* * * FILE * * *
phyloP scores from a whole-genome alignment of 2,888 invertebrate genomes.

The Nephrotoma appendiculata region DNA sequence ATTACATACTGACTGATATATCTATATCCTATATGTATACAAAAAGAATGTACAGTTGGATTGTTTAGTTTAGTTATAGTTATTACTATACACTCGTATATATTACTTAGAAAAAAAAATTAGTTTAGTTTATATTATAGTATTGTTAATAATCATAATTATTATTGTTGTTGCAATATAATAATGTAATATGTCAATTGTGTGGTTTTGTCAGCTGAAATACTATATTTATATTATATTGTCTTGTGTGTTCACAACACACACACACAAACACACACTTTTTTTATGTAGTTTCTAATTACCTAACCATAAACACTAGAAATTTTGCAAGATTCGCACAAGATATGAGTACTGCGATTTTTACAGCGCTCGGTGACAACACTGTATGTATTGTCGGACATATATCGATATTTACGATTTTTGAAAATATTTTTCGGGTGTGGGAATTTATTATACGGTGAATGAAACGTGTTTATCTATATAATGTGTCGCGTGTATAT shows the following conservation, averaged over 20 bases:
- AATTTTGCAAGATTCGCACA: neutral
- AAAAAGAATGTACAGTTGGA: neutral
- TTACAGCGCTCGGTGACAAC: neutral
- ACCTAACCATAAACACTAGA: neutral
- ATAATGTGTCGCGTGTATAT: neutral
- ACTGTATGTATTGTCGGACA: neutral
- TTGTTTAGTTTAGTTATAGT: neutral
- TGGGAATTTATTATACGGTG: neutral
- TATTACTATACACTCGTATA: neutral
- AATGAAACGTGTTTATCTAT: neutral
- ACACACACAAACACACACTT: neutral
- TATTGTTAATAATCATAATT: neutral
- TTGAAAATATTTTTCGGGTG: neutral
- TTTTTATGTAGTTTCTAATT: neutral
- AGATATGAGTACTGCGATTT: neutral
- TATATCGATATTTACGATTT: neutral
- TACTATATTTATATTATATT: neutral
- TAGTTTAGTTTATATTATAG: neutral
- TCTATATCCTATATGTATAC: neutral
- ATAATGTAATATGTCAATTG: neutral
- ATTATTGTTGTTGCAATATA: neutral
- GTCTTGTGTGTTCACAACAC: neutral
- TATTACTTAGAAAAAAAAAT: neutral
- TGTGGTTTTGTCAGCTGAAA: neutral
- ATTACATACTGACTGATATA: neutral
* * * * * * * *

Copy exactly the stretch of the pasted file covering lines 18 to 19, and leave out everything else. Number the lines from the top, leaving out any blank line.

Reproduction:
- TATATCGATATTTACGATTT: neutral
- TACTATATTTATATTATATT: neutral